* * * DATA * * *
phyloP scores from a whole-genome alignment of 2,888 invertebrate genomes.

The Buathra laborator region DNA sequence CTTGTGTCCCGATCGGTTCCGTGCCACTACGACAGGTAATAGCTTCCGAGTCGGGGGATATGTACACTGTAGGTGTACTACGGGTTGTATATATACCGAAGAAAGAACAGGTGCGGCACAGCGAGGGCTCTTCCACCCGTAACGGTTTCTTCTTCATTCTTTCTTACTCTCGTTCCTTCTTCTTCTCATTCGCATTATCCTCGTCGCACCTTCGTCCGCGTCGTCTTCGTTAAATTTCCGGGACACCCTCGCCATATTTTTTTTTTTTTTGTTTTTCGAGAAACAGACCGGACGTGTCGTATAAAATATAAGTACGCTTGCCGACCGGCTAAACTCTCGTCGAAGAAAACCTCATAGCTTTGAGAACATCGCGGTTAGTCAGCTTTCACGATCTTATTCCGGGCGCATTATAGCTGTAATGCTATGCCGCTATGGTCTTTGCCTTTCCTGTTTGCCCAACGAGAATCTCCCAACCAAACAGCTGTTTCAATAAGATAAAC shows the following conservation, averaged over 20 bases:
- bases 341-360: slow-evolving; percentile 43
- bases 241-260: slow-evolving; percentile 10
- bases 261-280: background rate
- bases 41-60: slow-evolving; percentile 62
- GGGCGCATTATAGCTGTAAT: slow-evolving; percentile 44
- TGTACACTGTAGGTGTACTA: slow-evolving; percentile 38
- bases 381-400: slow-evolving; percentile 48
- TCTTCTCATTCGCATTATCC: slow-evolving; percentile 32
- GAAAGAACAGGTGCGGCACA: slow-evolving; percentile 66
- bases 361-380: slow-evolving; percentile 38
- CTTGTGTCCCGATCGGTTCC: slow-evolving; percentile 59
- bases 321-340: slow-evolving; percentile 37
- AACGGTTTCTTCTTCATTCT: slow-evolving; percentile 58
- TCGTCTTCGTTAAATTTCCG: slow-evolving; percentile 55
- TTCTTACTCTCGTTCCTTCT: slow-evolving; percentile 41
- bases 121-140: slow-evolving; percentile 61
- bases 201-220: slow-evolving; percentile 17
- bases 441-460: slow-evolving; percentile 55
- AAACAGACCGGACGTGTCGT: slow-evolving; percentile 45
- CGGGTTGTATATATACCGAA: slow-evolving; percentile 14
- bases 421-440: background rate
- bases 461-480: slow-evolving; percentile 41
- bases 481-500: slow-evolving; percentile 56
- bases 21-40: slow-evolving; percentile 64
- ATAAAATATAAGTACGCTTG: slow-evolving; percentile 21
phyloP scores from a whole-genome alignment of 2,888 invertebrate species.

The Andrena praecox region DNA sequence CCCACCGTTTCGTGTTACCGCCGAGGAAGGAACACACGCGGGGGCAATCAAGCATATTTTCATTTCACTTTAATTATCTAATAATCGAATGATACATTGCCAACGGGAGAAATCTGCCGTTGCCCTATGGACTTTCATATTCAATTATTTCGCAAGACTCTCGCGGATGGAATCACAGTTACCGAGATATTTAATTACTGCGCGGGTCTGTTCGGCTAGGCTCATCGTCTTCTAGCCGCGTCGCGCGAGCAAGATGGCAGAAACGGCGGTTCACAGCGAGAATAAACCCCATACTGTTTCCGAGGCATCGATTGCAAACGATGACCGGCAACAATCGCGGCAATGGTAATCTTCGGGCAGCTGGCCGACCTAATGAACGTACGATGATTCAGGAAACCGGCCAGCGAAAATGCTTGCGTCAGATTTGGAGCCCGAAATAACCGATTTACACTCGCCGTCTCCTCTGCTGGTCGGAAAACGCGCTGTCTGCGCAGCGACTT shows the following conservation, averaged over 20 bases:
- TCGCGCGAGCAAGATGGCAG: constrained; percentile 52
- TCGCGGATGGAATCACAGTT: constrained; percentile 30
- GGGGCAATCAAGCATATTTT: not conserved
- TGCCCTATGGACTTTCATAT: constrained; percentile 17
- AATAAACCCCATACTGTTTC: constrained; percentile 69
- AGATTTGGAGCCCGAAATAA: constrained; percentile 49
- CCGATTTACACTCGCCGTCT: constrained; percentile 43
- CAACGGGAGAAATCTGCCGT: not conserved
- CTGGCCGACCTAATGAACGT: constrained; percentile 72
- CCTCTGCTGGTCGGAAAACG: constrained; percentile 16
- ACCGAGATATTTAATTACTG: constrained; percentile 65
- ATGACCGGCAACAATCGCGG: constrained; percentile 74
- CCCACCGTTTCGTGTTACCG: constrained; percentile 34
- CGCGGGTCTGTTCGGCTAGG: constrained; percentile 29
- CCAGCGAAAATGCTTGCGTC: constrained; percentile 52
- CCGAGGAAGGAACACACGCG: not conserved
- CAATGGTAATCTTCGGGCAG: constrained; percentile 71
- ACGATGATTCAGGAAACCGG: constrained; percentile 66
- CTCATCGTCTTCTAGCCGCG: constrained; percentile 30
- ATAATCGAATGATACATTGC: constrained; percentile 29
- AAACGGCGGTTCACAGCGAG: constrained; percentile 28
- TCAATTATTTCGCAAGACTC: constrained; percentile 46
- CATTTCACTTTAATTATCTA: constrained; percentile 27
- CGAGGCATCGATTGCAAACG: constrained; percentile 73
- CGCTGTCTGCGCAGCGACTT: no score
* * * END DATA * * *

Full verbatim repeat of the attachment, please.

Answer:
phyloP scores from a whole-genome alignment of 2,888 invertebrate genomes.

The Buathra laborator region DNA sequence CTTGTGTCCCGATCGGTTCCGTGCCACTACGACAGGTAATAGCTTCCGAGTCGGGGGATATGTACACTGTAGGTGTACTACGGGTTGTATATATACCGAAGAAAGAACAGGTGCGGCACAGCGAGGGCTCTTCCACCCGTAACGGTTTCTTCTTCATTCTTTCTTACTCTCGTTCCTTCTTCTTCTCATTCGCATTATCCTCGTCGCACCTTCGTCCGCGTCGTCTTCGTTAAATTTCCGGGACACCCTCGCCATATTTTTTTTTTTTTTGTTTTTCGAGAAACAGACCGGACGTGTCGTATAAAATATAAGTACGCTTGCCGACCGGCTAAACTCTCGTCGAAGAAAACCTCATAGCTTTGAGAACATCGCGGTTAGTCAGCTTTCACGATCTTATTCCGGGCGCATTATAGCTGTAATGCTATGCCGCTATGGTCTTTGCCTTTCCTGTTTGCCCAACGAGAATCTCCCAACCAAACAGCTGTTTCAATAAGATAAAC shows the following conservation, averaged over 20 bases:
- bases 341-360: slow-evolving; percentile 43
- bases 241-260: slow-evolving; percentile 10
- bases 261-280: background rate
- bases 41-60: slow-evolving; percentile 62
- GGGCGCATTATAGCTGTAAT: slow-evolving; percentile 44
- TGTACACTGTAGGTGTACTA: slow-evolving; percentile 38
- bases 381-400: slow-evolving; percentile 48
- TCTTCTCATTCGCATTATCC: slow-evolving; percentile 32
- GAAAGAACAGGTGCGGCACA: slow-evolving; percentile 66
- bases 361-380: slow-evolving; percentile 38
- CTTGTGTCCCGATCGGTTCC: slow-evolving; percentile 59
- bases 321-340: slow-evolving; percentile 37
- AACGGTTTCTTCTTCATTCT: slow-evolving; percentile 58
- TCGTCTTCGTTAAATTTCCG: slow-evolving; percentile 55
- TTCTTACTCTCGTTCCTTCT: slow-evolving; percentile 41
- bases 121-140: slow-evolving; percentile 61
- bases 201-220: slow-evolving; percentile 17
- bases 441-460: slow-evolving; percentile 55
- AAACAGACCGGACGTGTCGT: slow-evolving; percentile 45
- CGGGTTGTATATATACCGAA: slow-evolving; percentile 14
- bases 421-440: background rate
- bases 461-480: slow-evolving; percentile 41
- bases 481-500: slow-evolving; percentile 56
- bases 21-40: slow-evolving; percentile 64
- ATAAAATATAAGTACGCTTG: slow-evolving; percentile 21
phyloP scores from a whole-genome alignment of 2,888 invertebrate species.

The Andrena praecox region DNA sequence CCCACCGTTTCGTGTTACCGCCGAGGAAGGAACACACGCGGGGGCAATCAAGCATATTTTCATTTCACTTTAATTATCTAATAATCGAATGATACATTGCCAACGGGAGAAATCTGCCGTTGCCCTATGGACTTTCATATTCAATTATTTCGCAAGACTCTCGCGGATGGAATCACAGTTACCGAGATATTTAATTACTGCGCGGGTCTGTTCGGCTAGGCTCATCGTCTTCTAGCCGCGTCGCGCGAGCAAGATGGCAGAAACGGCGGTTCACAGCGAGAATAAACCCCATACTGTTTCCGAGGCATCGATTGCAAACGATGACCGGCAACAATCGCGGCAATGGTAATCTTCGGGCAGCTGGCCGACCTAATGAACGTACGATGATTCAGGAAACCGGCCAGCGAAAATGCTTGCGTCAGATTTGGAGCCCGAAATAACCGATTTACACTCGCCGTCTCCTCTGCTGGTCGGAAAACGCGCTGTCTGCGCAGCGACTT shows the following conservation, averaged over 20 bases:
- TCGCGCGAGCAAGATGGCAG: constrained; percentile 52
- TCGCGGATGGAATCACAGTT: constrained; percentile 30
- GGGGCAATCAAGCATATTTT: not conserved
- TGCCCTATGGACTTTCATAT: constrained; percentile 17
- AATAAACCCCATACTGTTTC: constrained; percentile 69
- AGATTTGGAGCCCGAAATAA: constrained; percentile 49
- CCGATTTACACTCGCCGTCT: constrained; percentile 43
- CAACGGGAGAAATCTGCCGT: not conserved
- CTGGCCGACCTAATGAACGT: constrained; percentile 72
- CCTCTGCTGGTCGGAAAACG: constrained; percentile 16
- ACCGAGATATTTAATTACTG: constrained; percentile 65
- ATGACCGGCAACAATCGCGG: constrained; percentile 74
- CCCACCGTTTCGTGTTACCG: constrained; percentile 34
- CGCGGGTCTGTTCGGCTAGG: constrained; percentile 29
- CCAGCGAAAATGCTTGCGTC: constrained; percentile 52
- CCGAGGAAGGAACACACGCG: not conserved
- CAATGGTAATCTTCGGGCAG: constrained; percentile 71
- ACGATGATTCAGGAAACCGG: constrained; percentile 66
- CTCATCGTCTTCTAGCCGCG: constrained; percentile 30
- ATAATCGAATGATACATTGC: constrained; percentile 29
- AAACGGCGGTTCACAGCGAG: constrained; percentile 28
- TCAATTATTTCGCAAGACTC: constrained; percentile 46
- CATTTCACTTTAATTATCTA: constrained; percentile 27
- CGAGGCATCGATTGCAAACG: constrained; percentile 73
- CGCTGTCTGCGCAGCGACTT: no score